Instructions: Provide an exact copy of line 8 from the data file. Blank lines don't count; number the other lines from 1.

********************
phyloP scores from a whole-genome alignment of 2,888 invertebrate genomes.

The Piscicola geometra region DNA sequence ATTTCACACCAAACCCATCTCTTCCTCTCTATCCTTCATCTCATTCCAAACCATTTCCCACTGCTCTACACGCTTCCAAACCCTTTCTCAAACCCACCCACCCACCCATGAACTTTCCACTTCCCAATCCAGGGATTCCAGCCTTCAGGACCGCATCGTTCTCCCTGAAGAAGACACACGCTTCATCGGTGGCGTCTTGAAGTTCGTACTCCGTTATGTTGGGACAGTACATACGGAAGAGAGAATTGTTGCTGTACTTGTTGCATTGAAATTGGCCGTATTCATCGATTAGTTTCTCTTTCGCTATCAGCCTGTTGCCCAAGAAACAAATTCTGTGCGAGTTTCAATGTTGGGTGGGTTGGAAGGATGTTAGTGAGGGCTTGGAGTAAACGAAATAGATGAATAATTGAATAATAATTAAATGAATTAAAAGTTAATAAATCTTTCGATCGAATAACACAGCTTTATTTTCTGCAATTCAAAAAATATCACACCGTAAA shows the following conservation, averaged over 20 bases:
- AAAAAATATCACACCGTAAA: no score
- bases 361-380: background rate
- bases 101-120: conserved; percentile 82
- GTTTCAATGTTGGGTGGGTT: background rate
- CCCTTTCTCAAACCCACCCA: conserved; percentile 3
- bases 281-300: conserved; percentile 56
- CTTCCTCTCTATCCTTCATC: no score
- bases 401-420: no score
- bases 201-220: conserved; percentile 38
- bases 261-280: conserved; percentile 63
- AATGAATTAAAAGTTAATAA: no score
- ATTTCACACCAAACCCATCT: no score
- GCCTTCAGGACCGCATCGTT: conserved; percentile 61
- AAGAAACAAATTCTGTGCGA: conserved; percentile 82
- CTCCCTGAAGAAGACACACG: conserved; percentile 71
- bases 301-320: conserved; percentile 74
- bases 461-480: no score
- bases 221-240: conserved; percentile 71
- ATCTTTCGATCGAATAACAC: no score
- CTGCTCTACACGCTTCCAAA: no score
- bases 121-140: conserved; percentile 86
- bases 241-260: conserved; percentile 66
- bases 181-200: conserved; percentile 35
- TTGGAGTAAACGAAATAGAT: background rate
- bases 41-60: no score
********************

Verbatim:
- bases 281-300: conserved; percentile 56